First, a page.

Heya, Tom’, it’s Bob from the office down the hall. Good to see you, buddy; how’ve you been? Things have been alright for me except that I’m a zombie now. I really wish you’d let us in.

In keeping up with cloud and all things related, I read a great article yesterday about how BYOD is driving unified communications (UC). As someone who uses a voip phone, and a cloud-hosted phone (on top of the smart phone), the ability to consolidate all my various phone numbers into a single source that can follow me around is a huge benefit. And companies are seeing this too, making it a critical element of business transformation.

UC has always been useful for organizations. Primarily because it allows for you to port your number over to whatever device you have handy, yet still be able to use the standard corporate phone functionality such as conference calls and access to internal directories.

The new spin is how BYOD is going to affect UC. Employees are demanding flexibility in their smartphones, and so the ability to manage UC across various platforms (Android, IOS) is critical.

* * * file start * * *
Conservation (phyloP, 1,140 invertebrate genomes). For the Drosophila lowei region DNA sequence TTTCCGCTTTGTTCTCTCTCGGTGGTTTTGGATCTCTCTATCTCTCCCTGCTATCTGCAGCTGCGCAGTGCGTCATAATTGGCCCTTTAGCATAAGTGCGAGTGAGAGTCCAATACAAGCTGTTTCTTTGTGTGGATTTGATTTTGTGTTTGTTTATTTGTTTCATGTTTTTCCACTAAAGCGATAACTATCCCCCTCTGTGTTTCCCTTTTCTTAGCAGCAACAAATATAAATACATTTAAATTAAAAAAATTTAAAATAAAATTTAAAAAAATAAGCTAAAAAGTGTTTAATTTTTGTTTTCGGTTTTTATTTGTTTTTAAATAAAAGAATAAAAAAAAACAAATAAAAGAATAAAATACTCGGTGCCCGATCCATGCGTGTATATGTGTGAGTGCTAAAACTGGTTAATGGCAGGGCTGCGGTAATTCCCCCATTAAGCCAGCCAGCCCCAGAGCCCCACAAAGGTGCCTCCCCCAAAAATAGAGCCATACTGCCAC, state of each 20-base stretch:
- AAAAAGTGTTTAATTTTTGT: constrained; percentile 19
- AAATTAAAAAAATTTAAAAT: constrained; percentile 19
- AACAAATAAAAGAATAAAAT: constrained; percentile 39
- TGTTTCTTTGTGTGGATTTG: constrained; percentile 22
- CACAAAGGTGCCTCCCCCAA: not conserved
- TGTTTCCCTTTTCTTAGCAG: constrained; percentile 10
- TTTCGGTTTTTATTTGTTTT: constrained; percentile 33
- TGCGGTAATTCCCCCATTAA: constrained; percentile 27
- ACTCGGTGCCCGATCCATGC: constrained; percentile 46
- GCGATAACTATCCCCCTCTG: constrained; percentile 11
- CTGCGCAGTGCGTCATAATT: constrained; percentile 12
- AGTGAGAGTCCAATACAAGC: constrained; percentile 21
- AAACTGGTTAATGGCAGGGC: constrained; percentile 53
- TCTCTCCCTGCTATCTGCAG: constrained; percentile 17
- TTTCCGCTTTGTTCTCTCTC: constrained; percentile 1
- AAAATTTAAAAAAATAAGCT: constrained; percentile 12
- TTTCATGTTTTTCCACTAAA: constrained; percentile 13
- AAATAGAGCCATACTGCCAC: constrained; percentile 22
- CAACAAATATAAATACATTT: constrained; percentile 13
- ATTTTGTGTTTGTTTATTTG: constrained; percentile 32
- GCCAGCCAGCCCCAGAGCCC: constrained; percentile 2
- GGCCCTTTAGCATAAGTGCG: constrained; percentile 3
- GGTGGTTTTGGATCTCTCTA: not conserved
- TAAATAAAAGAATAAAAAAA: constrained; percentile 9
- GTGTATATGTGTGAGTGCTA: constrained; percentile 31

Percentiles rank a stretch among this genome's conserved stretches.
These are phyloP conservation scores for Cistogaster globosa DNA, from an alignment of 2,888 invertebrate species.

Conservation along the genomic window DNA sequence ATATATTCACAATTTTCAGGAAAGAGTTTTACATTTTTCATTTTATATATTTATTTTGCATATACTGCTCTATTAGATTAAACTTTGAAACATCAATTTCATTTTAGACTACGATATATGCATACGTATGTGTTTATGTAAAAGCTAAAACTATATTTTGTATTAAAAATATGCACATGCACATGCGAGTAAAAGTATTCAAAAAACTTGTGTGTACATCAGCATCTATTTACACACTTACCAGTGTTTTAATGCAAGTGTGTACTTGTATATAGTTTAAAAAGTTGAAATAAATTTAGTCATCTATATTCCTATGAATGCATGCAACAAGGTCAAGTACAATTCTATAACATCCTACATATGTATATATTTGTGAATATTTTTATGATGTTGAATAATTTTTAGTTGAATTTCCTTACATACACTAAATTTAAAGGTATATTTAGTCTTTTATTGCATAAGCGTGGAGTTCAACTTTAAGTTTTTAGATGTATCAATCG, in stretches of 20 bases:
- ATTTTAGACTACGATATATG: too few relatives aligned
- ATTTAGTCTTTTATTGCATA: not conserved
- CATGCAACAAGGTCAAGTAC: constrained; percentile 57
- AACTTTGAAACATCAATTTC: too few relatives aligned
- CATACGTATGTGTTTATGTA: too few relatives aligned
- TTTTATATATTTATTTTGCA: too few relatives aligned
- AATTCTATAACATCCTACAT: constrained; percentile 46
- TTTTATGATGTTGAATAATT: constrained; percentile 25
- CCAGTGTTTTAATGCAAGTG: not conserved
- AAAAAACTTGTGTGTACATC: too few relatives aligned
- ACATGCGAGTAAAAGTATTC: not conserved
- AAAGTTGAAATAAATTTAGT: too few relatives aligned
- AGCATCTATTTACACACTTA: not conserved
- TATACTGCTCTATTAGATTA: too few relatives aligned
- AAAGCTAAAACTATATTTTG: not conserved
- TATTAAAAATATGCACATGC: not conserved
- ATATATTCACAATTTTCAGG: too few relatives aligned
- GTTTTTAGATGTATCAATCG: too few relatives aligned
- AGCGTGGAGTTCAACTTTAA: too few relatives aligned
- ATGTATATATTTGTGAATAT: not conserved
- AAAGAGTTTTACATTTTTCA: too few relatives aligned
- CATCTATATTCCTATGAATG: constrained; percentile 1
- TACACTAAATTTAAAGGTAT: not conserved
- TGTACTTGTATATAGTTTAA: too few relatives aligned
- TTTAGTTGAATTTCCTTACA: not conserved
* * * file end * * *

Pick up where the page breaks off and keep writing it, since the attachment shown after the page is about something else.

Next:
Think about the modern workplace, telecommuting and even internal workflows are keeping us away from our desks for longer periods of time. So where is the sense in purchasing large amounts of phones for them to sit idle? Why not leverage a smartphone that the employee already uses?

From a cloud side, if the whole idea of mixing business with pleasure is causing concern, there are new solutions available such as Horizon for Mobile from Vmware which allows for a virtual instance to be created on the phone to segregate work and personal usage. Other solutions such as Siemen’s OpenScape UC Application allows employees to download an application that they can use to connect with the corporate UC solution.

While organizations are still debating whether BYOD is a good move or not, consider this: it’s happening anyway. If you can save costs by consolidating, and giving employees freedom in device choice, you’ll end up with a happier workplace while saving money.

The original article, BYOD Drives Unified Communications can be found at http://ow.ly/9Mdhs

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